* Great Swartberg Tour - We continue with the story this week that takes us from Buffelspoort Canyon to Bosluiskloof.
* South African History - Chapter 4 - Early Portuguese explorers.
* Our latest upper level ad: Moving up into 7th gear.
* Podcast: A talk covering the first day of the Swartberg Tour. LISTEN
* Lesotho Update
* Pass of the Week: One of our subscribers bravely volunteered to film a few passes for us. This week we feature the first of those passes. Well done Fraser Mackintosh!
(Turn your sound up - the music is beautiful)
Dust on the Wind ~ Kansas.
The Karoo is much drier than we know it. Four years of drought have dried up the rivers and dams. As we left Buffelspoort it was evident that the dust on the roads was not normal. It's like talcum powder. It hangs in the air for many minutes and as there is no wind to blow it away, the dust becomes and ever increasing problem on our tour, with our convoy predictably stretching out to 7 km. [More lower down]
In our news release this week:
* GREAT SWARTBERG TOUR REPORT BACK
* SOUTH AFRICAN HISTORY CHAPTER 3
* PASS OF THE WEEK
* WORDS OF WISDOM
We can say with confidence that this was our best tour ever. The weather was sublime, not to say unusually warm for May and the time-frames ran like clockwork. We always seem to have a great bunch of people on our tours and this one was no exception. Our accommodation was mostly wonderful and the mechanical problems that did occur were of a relatively minor nature. It was 4 days of non-stop magical scenery with the only issue being a lot of dust, but dirt roads will have dust unless it's raining. But let's start at the beginning.....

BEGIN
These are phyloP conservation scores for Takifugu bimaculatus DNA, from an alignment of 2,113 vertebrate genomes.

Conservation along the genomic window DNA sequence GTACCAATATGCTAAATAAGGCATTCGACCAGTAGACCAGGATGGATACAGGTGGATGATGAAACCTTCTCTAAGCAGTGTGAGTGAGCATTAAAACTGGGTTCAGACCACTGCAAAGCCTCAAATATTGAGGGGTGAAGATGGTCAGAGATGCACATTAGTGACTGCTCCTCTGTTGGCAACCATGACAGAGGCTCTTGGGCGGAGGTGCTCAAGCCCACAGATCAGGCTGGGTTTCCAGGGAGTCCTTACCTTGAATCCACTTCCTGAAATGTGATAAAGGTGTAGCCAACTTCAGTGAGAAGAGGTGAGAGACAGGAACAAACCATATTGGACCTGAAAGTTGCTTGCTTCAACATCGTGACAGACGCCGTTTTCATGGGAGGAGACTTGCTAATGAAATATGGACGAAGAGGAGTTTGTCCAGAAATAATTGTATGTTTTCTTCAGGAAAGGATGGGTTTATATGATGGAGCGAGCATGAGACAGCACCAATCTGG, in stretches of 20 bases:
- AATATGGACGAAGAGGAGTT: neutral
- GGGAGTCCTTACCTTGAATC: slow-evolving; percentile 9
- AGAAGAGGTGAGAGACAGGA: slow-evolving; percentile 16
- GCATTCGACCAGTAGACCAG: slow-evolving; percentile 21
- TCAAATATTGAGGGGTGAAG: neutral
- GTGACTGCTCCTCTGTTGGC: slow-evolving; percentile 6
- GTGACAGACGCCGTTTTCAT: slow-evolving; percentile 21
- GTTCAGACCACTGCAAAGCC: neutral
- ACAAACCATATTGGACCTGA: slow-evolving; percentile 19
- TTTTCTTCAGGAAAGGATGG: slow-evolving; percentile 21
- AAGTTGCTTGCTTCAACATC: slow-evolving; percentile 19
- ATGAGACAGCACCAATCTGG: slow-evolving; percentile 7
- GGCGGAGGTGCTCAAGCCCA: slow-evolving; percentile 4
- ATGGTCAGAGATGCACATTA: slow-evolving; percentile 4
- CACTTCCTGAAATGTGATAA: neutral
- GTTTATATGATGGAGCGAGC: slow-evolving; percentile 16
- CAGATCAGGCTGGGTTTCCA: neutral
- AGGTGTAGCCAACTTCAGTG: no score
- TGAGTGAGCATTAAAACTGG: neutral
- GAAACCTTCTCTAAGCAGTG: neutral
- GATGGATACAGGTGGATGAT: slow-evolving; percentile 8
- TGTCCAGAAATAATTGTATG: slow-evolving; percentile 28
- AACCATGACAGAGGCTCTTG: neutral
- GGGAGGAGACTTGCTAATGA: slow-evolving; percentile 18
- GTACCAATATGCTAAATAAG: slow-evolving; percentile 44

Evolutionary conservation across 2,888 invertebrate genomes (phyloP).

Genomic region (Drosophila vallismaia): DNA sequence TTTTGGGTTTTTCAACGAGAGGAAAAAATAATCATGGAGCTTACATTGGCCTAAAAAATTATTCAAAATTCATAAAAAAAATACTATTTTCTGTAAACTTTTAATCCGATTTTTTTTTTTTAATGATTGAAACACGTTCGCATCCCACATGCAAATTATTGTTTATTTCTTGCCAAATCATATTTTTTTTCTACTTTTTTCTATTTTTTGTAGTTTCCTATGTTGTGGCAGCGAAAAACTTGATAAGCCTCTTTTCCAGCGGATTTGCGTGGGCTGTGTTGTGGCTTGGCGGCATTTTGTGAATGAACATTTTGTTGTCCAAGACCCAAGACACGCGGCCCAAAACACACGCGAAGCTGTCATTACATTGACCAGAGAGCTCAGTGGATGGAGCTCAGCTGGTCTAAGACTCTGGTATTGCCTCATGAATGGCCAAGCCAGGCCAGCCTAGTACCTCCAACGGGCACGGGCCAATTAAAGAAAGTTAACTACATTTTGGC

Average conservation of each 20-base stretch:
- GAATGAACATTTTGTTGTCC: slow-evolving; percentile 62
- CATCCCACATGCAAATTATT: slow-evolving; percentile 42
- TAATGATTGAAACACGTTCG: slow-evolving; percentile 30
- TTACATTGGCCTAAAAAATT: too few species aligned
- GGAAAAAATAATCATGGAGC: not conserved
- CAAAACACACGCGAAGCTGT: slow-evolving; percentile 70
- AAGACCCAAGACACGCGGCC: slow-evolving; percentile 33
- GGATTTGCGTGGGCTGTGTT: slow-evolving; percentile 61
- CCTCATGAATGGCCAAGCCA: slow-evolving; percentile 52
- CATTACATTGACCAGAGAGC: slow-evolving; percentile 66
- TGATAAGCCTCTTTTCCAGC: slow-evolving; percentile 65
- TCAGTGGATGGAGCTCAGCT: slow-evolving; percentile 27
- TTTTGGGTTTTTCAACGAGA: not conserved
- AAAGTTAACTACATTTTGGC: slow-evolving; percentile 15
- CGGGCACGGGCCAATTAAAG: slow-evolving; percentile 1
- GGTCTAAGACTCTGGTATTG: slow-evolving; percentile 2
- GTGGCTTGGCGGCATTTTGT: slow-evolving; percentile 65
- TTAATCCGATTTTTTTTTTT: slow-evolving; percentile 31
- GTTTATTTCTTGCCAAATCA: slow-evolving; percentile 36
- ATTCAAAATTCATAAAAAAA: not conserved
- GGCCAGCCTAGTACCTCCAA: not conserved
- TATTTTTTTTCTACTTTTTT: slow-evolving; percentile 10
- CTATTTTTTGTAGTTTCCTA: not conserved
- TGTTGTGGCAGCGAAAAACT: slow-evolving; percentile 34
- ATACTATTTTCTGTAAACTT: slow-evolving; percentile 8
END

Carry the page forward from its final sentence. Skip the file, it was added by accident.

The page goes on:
We left Cape Town for Laingsburg on Thursday 16th to spend our pre-tour evening at the Witteberg Nature Reserve where we shared a meal and some champagne with the reserve owner and our long standing friend ~ Frik Linde. My wife and Frik both had birthdays during that week, hence the champagne! And what better place to celebrate a birthday than under the Karoo stars?
Friday 17th May and day 1 of the Great Swartberg Tour. We were up at 0530 and working our way along the jeep track towards the main control gate at Witteberg, when up ahead in the dark, we picked up the tail lights of another vehicle. We caught up to it as the driver was struggling with the electronic code to open the gate.